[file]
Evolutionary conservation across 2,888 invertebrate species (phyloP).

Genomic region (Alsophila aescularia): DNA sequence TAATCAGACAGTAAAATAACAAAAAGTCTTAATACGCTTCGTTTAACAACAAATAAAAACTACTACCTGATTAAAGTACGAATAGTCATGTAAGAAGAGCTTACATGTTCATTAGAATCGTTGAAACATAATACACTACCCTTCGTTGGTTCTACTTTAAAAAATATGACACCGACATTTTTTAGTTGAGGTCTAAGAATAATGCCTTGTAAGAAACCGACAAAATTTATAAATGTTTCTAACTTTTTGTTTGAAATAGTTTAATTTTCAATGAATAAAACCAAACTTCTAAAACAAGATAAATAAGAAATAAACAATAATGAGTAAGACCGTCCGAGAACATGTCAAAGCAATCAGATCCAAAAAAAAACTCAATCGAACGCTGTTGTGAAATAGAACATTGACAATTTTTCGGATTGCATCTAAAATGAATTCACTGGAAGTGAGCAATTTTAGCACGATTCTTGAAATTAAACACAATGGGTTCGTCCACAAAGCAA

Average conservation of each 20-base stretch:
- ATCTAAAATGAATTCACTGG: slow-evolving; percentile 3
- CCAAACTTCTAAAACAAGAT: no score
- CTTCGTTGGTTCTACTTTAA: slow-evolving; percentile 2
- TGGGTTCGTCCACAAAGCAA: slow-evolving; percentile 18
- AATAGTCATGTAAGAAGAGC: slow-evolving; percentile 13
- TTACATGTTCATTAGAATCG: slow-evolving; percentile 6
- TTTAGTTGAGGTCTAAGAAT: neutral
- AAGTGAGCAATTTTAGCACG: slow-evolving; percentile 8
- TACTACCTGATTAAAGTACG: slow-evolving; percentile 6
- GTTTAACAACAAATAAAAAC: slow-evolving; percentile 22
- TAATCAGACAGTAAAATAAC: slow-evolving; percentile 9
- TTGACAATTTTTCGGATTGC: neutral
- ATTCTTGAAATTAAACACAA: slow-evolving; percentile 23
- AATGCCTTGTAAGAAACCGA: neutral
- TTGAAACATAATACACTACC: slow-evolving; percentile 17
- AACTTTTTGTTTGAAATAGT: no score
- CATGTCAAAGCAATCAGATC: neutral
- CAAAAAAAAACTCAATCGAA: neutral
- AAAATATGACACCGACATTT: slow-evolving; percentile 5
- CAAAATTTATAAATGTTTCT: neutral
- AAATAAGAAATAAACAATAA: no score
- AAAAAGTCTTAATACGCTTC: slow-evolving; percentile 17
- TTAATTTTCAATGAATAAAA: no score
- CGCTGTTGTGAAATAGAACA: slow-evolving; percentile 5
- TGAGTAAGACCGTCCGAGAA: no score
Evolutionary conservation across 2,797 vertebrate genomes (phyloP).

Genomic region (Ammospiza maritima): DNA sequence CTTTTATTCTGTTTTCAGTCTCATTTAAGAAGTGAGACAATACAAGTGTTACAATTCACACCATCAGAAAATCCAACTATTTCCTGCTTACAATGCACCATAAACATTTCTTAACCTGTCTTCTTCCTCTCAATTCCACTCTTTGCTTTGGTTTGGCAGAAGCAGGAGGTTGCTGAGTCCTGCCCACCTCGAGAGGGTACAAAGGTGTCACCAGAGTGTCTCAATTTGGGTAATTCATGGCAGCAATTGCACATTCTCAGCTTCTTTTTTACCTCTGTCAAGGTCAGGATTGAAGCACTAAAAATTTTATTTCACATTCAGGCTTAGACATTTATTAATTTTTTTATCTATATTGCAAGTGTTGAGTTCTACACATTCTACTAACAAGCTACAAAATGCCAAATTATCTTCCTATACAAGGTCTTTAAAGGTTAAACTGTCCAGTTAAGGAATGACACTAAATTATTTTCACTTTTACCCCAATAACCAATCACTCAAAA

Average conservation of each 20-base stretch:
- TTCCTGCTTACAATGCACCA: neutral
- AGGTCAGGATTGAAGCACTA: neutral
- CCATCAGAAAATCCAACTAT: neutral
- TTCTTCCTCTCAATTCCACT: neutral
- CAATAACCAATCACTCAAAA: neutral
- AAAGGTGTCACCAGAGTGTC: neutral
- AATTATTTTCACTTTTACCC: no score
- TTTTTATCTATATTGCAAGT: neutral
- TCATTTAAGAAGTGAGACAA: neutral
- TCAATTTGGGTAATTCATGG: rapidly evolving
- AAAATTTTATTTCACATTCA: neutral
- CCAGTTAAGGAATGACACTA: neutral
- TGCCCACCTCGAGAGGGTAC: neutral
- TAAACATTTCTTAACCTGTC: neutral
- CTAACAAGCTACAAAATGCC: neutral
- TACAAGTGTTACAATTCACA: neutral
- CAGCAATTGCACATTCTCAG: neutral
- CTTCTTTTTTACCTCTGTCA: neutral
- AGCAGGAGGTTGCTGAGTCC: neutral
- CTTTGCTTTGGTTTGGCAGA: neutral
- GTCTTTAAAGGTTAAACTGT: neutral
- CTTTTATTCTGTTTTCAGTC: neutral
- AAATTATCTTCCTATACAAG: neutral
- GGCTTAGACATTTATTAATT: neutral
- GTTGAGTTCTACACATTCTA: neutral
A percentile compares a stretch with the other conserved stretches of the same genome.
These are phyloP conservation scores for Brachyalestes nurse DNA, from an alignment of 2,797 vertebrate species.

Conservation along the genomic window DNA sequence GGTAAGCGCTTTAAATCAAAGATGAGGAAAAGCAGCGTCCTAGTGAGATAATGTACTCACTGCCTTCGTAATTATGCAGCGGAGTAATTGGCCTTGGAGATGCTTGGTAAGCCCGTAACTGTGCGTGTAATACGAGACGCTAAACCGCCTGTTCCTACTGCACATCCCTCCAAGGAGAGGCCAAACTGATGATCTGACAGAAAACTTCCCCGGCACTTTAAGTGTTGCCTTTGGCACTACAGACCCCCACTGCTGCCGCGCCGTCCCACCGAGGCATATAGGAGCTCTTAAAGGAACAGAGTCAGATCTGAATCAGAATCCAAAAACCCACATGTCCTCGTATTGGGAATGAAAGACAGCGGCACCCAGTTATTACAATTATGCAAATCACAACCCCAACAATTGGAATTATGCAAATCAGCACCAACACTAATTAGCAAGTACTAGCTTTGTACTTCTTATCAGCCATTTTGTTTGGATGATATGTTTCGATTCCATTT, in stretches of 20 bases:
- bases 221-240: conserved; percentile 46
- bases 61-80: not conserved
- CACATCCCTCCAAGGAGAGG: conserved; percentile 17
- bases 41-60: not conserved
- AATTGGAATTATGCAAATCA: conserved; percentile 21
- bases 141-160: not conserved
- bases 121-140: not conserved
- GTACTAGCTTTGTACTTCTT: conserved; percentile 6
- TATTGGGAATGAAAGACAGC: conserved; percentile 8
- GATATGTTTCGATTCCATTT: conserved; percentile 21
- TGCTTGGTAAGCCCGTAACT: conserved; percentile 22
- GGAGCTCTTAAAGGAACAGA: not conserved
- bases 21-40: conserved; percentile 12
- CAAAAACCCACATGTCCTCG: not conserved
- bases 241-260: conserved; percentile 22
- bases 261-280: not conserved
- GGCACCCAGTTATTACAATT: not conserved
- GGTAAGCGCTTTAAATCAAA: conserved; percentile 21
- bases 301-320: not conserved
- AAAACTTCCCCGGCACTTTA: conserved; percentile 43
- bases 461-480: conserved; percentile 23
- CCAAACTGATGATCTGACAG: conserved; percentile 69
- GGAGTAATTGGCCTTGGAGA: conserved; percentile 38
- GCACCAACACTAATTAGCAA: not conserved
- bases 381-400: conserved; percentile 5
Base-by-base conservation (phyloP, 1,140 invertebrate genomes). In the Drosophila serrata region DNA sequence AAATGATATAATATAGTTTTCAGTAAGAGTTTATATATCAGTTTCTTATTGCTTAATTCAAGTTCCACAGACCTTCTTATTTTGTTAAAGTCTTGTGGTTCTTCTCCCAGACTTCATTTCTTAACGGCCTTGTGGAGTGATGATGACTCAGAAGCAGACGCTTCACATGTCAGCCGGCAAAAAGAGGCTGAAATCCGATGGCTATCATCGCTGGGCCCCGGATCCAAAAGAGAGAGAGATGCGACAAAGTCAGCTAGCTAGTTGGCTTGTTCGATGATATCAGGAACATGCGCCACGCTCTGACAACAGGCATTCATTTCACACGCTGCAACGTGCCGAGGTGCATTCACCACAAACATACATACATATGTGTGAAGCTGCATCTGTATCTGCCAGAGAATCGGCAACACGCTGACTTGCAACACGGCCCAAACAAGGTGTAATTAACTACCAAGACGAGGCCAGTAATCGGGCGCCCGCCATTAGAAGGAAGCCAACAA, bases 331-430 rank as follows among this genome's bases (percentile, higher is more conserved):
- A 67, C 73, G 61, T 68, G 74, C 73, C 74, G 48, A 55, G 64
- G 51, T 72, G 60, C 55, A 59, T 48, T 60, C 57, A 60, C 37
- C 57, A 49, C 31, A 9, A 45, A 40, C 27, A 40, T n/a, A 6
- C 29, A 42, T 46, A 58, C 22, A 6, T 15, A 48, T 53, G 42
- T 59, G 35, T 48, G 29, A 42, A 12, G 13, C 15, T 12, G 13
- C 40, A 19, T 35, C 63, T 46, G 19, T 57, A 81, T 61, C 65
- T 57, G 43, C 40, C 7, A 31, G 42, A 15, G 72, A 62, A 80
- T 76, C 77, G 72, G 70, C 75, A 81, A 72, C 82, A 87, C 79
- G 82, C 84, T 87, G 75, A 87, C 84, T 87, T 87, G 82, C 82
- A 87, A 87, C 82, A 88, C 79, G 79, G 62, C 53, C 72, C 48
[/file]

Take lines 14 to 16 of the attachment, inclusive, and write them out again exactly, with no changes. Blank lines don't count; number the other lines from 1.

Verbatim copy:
- TAATCAGACAGTAAAATAAC: slow-evolving; percentile 9
- TTGACAATTTTTCGGATTGC: neutral
- ATTCTTGAAATTAAACACAA: slow-evolving; percentile 23